Gone Postal

Just so you don't think that being a therapydoc is all about manipulation, glamour, and a little heart to heart, I'm going to tell you a story. This one's about a guy, a new patient who had walked into my office a few years ago and SCARED THE LIVING (sic)DEATH out of me. All of the details have been changed to protect his identity, but I think you'll get the idea. He wasn't tall, but he was brawny and tattooed, sweaty (it was summer) and unshaven. He wore torn cut-offs and a wife-beater tee-shirt. He had a piece of gauze taped over his wrist, and I knew what that meant. He sat for a few minutes with his head in his hands, staring at his shoes. His head was large and his hair greasy. I chilled. After what felt like forever he looked up at me and said, "My wife's leaving me so I want to die. Just this morning I tried to kill myself., Want to see?" Uh, no, that's okay, I'm thinking, but I don't answer. Then he proceeds to unwrap the gauze (tha

Confidence and Social Phobia

Once titled Confidence Game, this post is under revision for the book. I'll repost it when it's ready, but it could take awhile, and I'm not sure if that's even a good idea. What do you do when you can't decide? therapydoc

Religious nut? Or not.

Religious nut or not, that is the question. There is very little about religion in the DSM IV except that clinicians are supposed to understand a person's world view/culture before assessing pathology. Ideas of reference (God talks to me) are considered pathological. Mainly, we don't believe that God is talking to people directly via our thoughts or over the telephone lines. When a patient believes that he or she is in direct communication with a Creator that is telling him to hurt himself or someone else, we worry about psychosis, that indeed, there is potential for danger. If God is telling you to take your own life or that of someone else's, well, who are you to object? So we worry about ideas of reference as they are sometimes characteristic of some of the more the severe mental disorders. But for many people, being in touch and having talks with God is not weird, dangerous, or pathological. Some people are simply very spiritual, very sensitive to what they see

Bi-polar Disorder: Not everyone has it, actually

Bipolar Disorder, Manic-Depressive Illness The diagnosis of the year. Never before have so many patients told me they think their partner, brother, sister, mother, in-law, uncle, first cousin once removed, just about everyone or anyone they know is for sure bi-polar. It's good that there's so much awareness of the disorder, perhaps due to the media, especially talk shows that cater to the therapy-craving public, sensationalizing mental illness. But I feel there has to be more clarification, a little polish here, for the benefit of those who never had the chance to go to grad school. The bi in bipolar refers to the two poles of the disorder, ends of a continuum. Symptoms of these end-points range from manic, as in spending much more than one has to spend, driving too fast, craving sex all the time and not being 17, to depressive, often wishing you could dig yourself out of a deep, dark, pit and sleeping most of the day and night. Having features of only mania or only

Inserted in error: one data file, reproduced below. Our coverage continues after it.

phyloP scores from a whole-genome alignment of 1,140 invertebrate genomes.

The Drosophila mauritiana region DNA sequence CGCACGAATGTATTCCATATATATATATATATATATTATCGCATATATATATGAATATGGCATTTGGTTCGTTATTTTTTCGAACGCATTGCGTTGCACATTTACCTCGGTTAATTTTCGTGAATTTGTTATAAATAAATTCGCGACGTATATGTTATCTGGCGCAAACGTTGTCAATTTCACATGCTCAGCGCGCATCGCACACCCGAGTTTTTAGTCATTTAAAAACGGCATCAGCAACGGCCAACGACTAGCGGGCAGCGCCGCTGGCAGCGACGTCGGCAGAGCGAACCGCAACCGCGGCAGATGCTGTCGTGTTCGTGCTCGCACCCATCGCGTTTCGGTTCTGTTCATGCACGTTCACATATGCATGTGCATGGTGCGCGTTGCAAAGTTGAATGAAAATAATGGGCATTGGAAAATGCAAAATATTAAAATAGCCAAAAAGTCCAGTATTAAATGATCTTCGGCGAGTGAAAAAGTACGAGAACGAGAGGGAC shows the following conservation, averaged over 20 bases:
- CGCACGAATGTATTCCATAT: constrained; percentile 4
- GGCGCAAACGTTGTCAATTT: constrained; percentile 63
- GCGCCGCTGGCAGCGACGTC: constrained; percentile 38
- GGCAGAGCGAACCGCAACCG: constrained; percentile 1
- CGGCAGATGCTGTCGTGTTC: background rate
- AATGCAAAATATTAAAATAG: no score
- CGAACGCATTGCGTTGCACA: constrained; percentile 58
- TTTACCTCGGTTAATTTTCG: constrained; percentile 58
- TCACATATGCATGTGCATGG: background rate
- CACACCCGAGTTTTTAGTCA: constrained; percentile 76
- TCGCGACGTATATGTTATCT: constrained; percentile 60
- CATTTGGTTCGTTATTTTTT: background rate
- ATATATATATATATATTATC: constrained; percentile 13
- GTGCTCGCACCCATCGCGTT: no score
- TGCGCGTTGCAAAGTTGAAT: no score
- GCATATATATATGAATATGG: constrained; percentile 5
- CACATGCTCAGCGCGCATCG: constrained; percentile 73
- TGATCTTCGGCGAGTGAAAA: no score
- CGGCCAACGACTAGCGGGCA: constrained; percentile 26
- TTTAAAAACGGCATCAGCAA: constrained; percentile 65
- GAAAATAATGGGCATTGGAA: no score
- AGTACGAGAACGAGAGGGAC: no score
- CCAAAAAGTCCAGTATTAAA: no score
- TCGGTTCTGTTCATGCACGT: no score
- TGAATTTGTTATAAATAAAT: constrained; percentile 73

Learn to Listen-- About Kids

Parents tend to talk a lot. They have a lot to say, face it, years and years of words building up inside. And kids, well, they’re helpless, captive. What a position of power it is, being so much taller, so much better at words, knowing so much more of life and love, anger and madness, right and wrong. Those of us without verbal skills may not say anything, might even over-look a child’s errant behavior. That’s sometimes called benign neglect. Or, worse, they succumb to bullying or unfair, unreasonable disciplinary tactics (usually poorly executed) that alienate the child. Kids, as they grow and become more confident, can make fools out of us, force us to play a hand that's already been played unsuccessfully many times over. But even when it feels like we’re losing, we’re really ahead. Why? They need us to love them and approve of them and their choices, as insane as those choices sometimes seem to be. (The best blog, by the way, on parenting and giving kids healthy

Listen Silly, Part One

Alternative Universe Listening to a child, parent or spouse is basically like entering an alternative universe. That's what it's like trying to understand someone else, generally, whether we realize it or not, it's another world. Lucky for us, we’re usually invited in. People want to talk, especially about themselves. LISTEN SILLY #1 therefore presents a few general principals. Future posts will specify by listening topics— listening to your partner, your kid, your parents, your friends, your boss, your horoscope, (nah, not really the horoscope part). We’ll talk about getting into another person's world in general right now. It isn't easy living in or visiting someone else's universe, but it's cheaper and easier than flying American these days. If you need a hearing aid, by the way, consider the investment. The digitals rock. Let's begin. On a popular TV show, Star Trek , there was a psychologist. Troi, I think was her na